If you owned a single family home in Albany California during the subprime mortgage crisis you were fortunate enough to have been somewhat insulated from the freefall in home prices that occurred around the nation.

Albany home values peaked in 2005 at an average sale price of $619,075. At the close of 2011 the average sale price for an Albany home stood at $508,797, a 17.8% decrease in value.

Albany California Home Values

Compare with home values in all of California: an average California home sold for $508,100 in February of 2007. In November 2011 the average value of a California home was approximately $295,800; values plummeted over 41% in this short time-span.

I’m sure you have all heard the maxim, the three most important factors when purchasing real estate are location, location and you guessed it. However, what accounts for such a marked difference, between Albany and the rest of California?

Real estate values hinge on the facilities of the surrounding area. Albany maintains a top tier public school system in an area close to the flowering tech industry and a large research university in Cal Berkeley. These institutions and the jobs they provide help account for a 6.2% unemployment rate in Albany, compared with a 10.3% unemployment rate for the San Francisco-Oakland-Fremont Metropolitan Statistical Area.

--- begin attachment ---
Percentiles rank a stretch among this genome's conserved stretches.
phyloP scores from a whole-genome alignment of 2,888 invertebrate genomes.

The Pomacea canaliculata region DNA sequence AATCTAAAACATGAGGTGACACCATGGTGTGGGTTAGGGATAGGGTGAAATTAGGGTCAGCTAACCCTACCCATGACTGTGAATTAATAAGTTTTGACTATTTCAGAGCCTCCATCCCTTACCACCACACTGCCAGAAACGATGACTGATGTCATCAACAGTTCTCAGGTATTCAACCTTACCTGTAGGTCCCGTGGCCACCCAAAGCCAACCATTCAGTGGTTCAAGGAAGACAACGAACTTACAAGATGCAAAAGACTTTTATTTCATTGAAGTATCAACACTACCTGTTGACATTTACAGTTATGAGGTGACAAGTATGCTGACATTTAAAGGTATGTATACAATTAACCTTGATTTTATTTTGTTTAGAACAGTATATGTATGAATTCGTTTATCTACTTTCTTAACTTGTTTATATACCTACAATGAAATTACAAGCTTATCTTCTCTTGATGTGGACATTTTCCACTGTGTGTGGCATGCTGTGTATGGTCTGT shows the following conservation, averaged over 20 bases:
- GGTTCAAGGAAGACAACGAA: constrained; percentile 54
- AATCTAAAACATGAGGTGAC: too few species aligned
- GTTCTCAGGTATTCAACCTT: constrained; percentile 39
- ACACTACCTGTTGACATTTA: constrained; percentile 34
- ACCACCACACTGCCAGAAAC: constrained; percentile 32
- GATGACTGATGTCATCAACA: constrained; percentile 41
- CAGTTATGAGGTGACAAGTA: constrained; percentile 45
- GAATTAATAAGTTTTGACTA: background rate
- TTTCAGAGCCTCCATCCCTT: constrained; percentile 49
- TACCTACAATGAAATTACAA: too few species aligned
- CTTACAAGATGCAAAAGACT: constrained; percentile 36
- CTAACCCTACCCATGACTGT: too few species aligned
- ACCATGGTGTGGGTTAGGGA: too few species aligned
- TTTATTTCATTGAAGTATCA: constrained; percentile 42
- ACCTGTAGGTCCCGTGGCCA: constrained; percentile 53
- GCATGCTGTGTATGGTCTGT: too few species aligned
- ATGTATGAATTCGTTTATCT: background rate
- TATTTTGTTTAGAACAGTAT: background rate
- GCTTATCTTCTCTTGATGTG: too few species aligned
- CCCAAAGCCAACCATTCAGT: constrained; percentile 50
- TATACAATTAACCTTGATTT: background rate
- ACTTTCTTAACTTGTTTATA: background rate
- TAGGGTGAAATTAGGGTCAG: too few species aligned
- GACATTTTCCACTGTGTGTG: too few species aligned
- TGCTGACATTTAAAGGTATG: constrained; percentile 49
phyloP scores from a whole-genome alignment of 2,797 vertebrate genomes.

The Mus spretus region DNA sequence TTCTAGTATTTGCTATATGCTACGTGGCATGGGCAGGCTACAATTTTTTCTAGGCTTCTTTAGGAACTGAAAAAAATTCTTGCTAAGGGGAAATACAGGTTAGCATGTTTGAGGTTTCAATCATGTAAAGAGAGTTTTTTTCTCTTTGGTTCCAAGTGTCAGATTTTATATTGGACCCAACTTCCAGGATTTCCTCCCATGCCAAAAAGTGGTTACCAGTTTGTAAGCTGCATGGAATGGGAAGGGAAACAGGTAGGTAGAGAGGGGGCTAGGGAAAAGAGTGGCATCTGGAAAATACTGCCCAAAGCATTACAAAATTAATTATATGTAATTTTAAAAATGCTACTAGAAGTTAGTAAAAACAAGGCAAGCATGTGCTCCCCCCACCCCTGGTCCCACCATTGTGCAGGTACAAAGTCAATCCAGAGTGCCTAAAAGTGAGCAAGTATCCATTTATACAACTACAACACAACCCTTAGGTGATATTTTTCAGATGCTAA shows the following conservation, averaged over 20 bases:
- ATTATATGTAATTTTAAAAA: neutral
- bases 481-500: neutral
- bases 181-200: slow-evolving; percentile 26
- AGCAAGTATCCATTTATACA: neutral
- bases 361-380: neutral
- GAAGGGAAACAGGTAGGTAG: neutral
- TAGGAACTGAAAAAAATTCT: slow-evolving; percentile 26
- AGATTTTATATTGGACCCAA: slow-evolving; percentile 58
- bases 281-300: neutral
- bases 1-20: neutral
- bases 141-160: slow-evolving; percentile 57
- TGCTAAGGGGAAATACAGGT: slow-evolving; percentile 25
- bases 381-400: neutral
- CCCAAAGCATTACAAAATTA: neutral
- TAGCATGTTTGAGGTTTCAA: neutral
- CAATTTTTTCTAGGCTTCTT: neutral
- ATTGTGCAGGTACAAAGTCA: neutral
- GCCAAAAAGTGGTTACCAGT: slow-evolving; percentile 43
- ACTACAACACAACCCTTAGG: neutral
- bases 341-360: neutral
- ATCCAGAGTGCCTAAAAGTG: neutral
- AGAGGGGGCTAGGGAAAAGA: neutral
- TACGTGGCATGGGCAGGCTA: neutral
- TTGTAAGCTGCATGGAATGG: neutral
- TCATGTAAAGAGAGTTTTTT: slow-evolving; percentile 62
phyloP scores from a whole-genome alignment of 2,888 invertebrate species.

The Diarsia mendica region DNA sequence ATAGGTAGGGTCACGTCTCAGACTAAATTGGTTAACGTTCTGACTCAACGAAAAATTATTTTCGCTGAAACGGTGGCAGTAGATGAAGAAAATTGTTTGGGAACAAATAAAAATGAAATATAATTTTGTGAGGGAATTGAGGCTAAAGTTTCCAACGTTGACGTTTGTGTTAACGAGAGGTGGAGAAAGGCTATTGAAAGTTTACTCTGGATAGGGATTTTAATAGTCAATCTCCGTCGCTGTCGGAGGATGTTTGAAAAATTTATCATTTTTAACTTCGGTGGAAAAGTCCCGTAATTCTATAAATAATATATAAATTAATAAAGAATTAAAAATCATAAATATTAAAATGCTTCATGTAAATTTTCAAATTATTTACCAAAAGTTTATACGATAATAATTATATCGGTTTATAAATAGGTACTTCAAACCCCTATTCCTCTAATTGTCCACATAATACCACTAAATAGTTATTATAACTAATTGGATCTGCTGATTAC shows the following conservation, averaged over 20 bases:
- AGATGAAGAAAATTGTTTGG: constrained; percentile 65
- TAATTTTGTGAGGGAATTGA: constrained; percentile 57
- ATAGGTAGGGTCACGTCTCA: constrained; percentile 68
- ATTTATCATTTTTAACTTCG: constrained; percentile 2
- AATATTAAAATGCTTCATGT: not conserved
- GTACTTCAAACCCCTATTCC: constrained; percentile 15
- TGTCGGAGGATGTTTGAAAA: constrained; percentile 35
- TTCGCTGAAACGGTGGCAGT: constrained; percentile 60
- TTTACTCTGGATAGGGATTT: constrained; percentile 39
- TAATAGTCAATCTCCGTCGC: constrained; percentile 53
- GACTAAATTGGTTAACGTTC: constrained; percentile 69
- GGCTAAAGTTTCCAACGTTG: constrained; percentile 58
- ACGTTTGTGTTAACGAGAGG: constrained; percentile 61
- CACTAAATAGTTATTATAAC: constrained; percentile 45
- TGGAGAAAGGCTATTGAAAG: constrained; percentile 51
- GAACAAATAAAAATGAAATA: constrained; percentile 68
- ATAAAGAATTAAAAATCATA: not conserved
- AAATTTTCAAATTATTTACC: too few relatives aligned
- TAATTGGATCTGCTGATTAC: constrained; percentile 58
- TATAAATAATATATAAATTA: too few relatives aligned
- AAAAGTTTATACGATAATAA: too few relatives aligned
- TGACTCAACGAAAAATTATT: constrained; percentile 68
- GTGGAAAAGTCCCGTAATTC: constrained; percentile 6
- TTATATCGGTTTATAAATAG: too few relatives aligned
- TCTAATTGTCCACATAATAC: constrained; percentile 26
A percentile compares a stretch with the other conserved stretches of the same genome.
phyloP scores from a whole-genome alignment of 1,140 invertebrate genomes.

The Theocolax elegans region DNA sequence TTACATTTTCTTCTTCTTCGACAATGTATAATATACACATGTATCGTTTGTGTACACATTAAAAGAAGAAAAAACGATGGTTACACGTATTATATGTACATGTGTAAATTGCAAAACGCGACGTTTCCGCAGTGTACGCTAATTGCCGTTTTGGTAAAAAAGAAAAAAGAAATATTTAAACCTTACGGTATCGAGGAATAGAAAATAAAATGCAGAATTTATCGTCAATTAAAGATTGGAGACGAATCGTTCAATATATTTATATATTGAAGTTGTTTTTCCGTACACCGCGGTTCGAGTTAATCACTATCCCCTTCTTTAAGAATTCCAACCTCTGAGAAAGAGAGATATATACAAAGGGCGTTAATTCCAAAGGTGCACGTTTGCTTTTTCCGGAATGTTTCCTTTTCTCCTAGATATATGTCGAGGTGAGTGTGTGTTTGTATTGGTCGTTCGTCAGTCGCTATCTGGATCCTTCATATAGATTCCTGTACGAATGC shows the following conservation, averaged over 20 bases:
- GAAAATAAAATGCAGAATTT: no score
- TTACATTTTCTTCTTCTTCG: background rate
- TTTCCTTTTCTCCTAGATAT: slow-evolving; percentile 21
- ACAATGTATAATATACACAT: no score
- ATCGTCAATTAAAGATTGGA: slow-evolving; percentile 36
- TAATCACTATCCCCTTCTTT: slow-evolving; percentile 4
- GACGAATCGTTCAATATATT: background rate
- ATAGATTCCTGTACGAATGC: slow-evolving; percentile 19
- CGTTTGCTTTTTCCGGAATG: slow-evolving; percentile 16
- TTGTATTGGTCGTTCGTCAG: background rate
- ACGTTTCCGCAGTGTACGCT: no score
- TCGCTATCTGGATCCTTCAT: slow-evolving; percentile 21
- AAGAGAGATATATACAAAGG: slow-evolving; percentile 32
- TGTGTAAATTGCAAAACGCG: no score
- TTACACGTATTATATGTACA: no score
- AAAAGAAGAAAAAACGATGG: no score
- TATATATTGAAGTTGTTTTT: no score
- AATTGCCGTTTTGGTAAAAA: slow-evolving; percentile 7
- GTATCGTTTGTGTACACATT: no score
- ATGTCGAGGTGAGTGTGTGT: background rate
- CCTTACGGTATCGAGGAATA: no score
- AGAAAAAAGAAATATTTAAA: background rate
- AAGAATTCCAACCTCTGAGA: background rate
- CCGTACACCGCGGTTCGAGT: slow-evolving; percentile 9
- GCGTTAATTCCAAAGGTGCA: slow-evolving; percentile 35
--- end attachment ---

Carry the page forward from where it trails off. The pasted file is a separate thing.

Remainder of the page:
A quarter of Albany’s workforce is employed in Life and Physical sciences, as computer specialists or postsecondary teachers. Albany has many other factors helping the city to maintain its property values, proximity to BART and a great safety record to name a couple.

Though home prices have been relatively stable in Albany, that’s not to say that the market has remained the same. The number of sales has declined drastically.

Several factors help to explain the slowdown in home sales over the past few years. One being that people just aren’t spending as they used to. Many have lost their jobs or are resisting spending as they feel their employment situation is less stable than it was several years ago.

Banks have also played a large role in the slowdown. After years of easy financing, tight lending standards and strict underwriting guidelines have made it harder to purchase a home. Lenders now require higher down payments and more detailed documentation in order to qualify a borrower for a loan. Many borrowers spend months attempting to satisfy lending requirements only to find that they do not qualify for financing that they can afford. This runaround by the banks has led to few being able to take advantage of the lowest interest rates in years.

No one can predict the future but the loosening of lending standards and streamlining of underwriting guidelines coupled with the growth of job opportunities in the Bay Area will be key in steering the direction of our real estate market.

Note: The data these statistics were derived from includes the Pierce street condominiums, which did not fare as well as single-family homes in the downturn, Albany single-family homes declined less in value, where Albany condominiums declined more.

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